South Korea promotes island living to relieve urbanization pressure

South Korea has 3,300 islands but with a low birth rate, many of them are deserted with few or no residents.  63 islands are expected to become uninhibited by 2066.  Out of 463 inhabited islands, 66 islands have fewer than 10 people residing as of today.  The government now wants to make the islands more attractive to repopulate them in a bid to relieve mounting pressure of fast-paced urbanization in major cities.

According to this year’s figure from Korea Statistics, a woman is expected to give birth to 0.81 child.  The population started to decline for the first time in history last year, and it is forecasted to decline further still in the years ahead in both urban and countryside areas.  

So, with the double whammy of low birth rate and low take-up rate of moving to islands, the Yoon Suk-yeol administration, inaugurated three months ago, is aiming for a balanced development.  President Yoon established a special committee to recommend policies to mitigate overpopulation in urban areas, especially the metropolitan area of Seoul, and to develop the islands into a viable option for people to move to. 

Kim Byong-joon, who previously served as the chief of this committee, said one of the goals was to cut down on bureaucracy and give more decision-making power to local government so that they can quickly react to ground sentiments and formulate specific policies to counter pain points.

“The incumbent government will strongly promote the decentralization of administrative power, for regional governments to make and implement development policies based on their local situations,” Kim said at the first-ever Korea Island Forum held at the Korea Press Center, Seoul, in May. “Besides decentralizing power, it’s also planning to make local governments more financially independent (from the central government),” he added.

Other plans for the rural areas included the revamp of educational systems at local universities to attract more high-tech companies and young students to relocate there, and the designation of exclusive industrial zones.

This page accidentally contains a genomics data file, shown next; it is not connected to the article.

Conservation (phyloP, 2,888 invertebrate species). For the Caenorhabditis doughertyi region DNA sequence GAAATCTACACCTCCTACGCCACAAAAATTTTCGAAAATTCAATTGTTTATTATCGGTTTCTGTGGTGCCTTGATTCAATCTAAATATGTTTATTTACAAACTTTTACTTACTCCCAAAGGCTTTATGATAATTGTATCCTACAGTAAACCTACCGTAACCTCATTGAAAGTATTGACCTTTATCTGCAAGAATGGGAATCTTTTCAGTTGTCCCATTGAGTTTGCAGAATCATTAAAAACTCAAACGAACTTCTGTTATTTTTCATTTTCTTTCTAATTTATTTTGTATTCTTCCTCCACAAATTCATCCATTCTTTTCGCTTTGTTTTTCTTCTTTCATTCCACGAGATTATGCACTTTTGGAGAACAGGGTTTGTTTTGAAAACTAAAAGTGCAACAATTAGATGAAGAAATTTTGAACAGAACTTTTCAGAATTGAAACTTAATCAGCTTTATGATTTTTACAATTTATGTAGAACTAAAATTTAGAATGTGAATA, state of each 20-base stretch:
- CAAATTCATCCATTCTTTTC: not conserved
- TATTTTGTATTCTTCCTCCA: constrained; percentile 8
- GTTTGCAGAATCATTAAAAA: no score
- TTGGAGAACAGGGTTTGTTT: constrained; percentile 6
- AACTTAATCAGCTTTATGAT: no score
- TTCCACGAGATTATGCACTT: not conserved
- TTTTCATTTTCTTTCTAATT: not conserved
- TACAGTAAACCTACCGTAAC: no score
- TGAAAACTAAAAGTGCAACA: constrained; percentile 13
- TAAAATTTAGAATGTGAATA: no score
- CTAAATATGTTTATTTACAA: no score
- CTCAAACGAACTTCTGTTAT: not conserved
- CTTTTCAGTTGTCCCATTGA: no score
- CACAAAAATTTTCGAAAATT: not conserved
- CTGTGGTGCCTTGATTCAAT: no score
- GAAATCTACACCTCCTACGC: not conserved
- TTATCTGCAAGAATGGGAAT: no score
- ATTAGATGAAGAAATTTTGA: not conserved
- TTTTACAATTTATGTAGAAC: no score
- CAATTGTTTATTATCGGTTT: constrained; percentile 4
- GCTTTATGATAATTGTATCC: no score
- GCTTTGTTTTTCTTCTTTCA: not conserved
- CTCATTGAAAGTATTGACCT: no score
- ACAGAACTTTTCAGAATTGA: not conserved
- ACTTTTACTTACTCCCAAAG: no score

The government also will continue with the 4th Island Development Plan, first established by the Moon Jae-in administration in 2018, and scheduled to run till 2027, to create jobs, build more transport infrastructure and cultural facilities, and improve the quality of life in 370 islands. 

Kim Nam-hee, who leads the policy research department at the Korea Island Development Institute, pointed out at the Forum that the government’s island development plan can be improved further.  For example, there should be a central national department or agency, to be given full legal backing and power to enforce and implement the plan.  He also suggested to incorporate green and sustainable development and to link the island development plan to the Balanced Regional Development Plan. 

Lee Eung-gyu, president of the Korean Association of Islands, agreed that the plans should be green, sustainable and good for the environment.  This will appeal to the younger generation, who is relatively more passionate and involved in protecting the climate and environment.

“South Korea’s island development policies are too focused on the islands individually without taking a holistic and macro approach by looking at the development as part of an ecosystem,” Lee said.  

He added that there must also be continuity when administration changed, good governance, good collection of data to determine benchmark on which progress can be measured and a national agency to coordinate all the government’s efforts.

Photo credit: iStock/ undefined undefined. Daemyeonghang, Gimpo-si, Gyeonggi-do, South Korea.

Sunny Um

Sunny Um

Sunny, our South Korea correspondent working out of Seoul, is a journalist with a passion for community journalism and an interest in economics and politics.

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